Opening statements in the case against disgraced R&B superstar R. Kelly began Wednesday with prosecutors outlining their accusations in the plainest possible language.

“The defendant, Robert Kelly, had sex with multiple children,” Assistant U.S. Atty. Jason Julien told the jury. “He made videotapes of himself having sex with children. And these two (co-)defendants, Derrel McDavid and Milton Brown, knew about it.”

In his heyday, Kelly was a high-flying Grammy-winning legend, Julien said. But he “had another side, a hidden side, a dark side, that he — with the help of McDavid and Brown — did not allow the world to see.”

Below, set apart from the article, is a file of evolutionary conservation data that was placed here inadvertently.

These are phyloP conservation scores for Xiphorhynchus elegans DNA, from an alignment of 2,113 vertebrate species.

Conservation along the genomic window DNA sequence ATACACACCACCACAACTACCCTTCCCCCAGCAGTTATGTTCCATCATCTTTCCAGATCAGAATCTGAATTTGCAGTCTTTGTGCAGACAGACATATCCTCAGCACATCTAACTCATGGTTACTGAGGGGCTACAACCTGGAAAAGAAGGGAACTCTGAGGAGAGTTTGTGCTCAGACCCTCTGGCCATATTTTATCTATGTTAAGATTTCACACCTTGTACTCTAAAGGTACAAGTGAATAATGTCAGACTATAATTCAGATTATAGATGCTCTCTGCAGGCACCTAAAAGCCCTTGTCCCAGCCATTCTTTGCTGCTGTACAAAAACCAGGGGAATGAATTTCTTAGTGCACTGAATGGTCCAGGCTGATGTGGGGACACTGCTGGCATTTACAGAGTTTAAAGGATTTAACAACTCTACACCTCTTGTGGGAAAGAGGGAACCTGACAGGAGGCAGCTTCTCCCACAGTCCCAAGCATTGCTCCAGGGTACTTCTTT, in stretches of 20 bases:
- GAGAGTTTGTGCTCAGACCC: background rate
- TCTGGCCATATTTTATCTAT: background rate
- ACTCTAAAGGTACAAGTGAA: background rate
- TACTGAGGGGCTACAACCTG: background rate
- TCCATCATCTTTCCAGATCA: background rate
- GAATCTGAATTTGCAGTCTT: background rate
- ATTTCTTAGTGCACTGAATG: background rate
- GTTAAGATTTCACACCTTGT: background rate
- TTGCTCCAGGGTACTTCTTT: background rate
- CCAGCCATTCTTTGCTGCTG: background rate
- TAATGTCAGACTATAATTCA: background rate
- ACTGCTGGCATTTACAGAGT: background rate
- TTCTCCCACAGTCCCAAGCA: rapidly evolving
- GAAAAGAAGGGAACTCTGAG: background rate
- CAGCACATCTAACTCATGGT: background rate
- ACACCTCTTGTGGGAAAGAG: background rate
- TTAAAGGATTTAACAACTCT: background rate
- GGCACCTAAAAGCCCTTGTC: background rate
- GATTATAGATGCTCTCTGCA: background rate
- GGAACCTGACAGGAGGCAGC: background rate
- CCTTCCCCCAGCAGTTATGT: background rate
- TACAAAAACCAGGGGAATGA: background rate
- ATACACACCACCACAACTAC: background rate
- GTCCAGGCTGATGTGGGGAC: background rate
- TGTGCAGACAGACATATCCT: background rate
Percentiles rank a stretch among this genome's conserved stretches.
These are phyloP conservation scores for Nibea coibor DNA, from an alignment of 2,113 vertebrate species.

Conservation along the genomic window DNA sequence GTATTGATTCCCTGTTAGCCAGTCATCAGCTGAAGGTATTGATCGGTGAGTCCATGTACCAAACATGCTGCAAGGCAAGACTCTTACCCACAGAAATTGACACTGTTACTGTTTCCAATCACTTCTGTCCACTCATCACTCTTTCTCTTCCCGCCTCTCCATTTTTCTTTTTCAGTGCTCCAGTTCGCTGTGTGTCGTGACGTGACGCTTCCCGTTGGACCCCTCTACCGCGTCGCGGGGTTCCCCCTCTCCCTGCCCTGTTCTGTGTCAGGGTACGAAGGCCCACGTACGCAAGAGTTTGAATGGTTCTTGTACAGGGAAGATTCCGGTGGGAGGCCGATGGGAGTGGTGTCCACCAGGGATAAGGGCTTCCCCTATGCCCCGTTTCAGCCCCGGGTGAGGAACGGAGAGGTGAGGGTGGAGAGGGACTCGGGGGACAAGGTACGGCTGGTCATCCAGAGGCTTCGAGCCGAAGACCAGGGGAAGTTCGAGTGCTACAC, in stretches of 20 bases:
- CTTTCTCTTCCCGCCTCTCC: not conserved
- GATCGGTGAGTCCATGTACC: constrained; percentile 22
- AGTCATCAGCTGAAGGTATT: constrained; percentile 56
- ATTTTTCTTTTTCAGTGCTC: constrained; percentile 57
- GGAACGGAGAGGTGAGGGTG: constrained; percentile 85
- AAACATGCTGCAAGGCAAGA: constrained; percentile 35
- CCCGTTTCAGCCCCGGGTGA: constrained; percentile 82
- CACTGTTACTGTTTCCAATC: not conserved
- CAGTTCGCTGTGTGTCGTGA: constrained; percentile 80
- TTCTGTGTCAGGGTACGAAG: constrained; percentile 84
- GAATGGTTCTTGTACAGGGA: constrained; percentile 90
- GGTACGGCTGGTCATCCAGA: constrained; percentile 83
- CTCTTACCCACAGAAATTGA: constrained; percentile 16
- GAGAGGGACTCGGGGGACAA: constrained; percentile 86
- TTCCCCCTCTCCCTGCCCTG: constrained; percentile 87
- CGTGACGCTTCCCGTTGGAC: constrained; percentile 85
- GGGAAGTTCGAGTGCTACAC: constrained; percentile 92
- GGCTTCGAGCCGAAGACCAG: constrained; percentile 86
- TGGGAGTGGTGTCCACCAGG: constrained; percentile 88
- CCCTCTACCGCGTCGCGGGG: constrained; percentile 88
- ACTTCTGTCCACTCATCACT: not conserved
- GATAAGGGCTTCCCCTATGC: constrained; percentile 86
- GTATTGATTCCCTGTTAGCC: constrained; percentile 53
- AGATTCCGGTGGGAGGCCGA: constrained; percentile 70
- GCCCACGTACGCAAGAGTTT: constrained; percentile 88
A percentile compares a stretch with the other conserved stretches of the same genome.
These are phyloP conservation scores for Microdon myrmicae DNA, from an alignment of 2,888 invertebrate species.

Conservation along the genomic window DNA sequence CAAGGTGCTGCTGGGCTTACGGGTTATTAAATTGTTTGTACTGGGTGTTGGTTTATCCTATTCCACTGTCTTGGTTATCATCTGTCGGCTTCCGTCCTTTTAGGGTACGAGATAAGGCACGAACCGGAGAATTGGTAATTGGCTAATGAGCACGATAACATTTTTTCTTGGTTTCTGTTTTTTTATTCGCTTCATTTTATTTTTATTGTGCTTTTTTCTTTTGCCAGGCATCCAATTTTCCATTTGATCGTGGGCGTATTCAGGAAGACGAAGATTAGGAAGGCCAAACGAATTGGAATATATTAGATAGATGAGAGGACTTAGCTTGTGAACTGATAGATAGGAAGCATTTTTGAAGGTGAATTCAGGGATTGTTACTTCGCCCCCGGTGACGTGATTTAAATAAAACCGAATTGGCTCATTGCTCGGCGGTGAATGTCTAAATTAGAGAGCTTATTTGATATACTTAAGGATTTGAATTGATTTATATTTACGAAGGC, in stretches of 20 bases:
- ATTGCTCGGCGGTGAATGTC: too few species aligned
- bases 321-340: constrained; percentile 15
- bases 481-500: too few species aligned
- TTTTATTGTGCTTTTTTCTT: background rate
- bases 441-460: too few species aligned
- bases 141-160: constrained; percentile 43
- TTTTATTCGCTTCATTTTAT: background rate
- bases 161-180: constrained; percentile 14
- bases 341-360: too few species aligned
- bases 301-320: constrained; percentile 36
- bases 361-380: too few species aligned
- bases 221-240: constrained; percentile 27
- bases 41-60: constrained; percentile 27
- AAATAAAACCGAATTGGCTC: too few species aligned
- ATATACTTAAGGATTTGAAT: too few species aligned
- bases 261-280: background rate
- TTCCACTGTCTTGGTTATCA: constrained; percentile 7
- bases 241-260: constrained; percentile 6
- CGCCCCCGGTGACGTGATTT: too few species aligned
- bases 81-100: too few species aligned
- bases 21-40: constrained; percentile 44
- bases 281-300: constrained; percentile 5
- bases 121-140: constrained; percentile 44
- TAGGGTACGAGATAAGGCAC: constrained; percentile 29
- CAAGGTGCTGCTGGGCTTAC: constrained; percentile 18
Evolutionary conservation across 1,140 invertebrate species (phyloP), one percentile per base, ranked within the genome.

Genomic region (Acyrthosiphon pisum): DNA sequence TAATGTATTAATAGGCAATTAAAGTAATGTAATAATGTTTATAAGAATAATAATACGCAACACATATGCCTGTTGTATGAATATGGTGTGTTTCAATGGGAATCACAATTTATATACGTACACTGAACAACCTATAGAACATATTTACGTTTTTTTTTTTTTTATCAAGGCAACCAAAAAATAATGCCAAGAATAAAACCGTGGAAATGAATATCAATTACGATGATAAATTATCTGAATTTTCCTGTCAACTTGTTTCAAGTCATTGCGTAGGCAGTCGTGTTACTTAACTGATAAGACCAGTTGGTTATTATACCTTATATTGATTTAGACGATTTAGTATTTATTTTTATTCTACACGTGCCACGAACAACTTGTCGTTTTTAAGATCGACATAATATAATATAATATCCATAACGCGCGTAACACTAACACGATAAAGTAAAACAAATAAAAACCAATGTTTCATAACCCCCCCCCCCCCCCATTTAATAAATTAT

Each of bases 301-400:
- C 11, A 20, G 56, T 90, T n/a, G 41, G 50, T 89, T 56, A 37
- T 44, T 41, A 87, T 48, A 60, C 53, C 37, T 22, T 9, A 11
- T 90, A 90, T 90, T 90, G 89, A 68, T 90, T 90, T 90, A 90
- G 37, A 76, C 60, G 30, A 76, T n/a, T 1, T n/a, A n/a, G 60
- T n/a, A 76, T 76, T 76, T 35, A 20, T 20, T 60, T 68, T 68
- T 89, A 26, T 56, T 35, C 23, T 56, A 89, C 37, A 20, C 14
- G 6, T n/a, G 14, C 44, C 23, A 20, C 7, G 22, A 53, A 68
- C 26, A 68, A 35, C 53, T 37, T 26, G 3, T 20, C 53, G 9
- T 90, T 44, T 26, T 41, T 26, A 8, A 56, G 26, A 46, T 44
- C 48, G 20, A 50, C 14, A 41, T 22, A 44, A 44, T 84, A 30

Julien characterized Kelly as a serial predator who had sex with minors hundreds of times, and went to “extraordinary lengths” to cover that up when authorities began to investigate.

Julien said the sex included relations with Kelly’s own goddaughter, “Jane,” including many encounters he videotaped. Jurors are expected to see parts of three videotapes depicting Kelly having sexual contact with Jane; in two of them, Kelly repeatedly refers to her “14-year-old” anatomy, Julien said.

Another videotape allegedly depicting child pornography will not be shown to jurors because Kelly and the defendants successfully covered it up, according to prosecutors. But witnesses will testify about its existence, Julien said.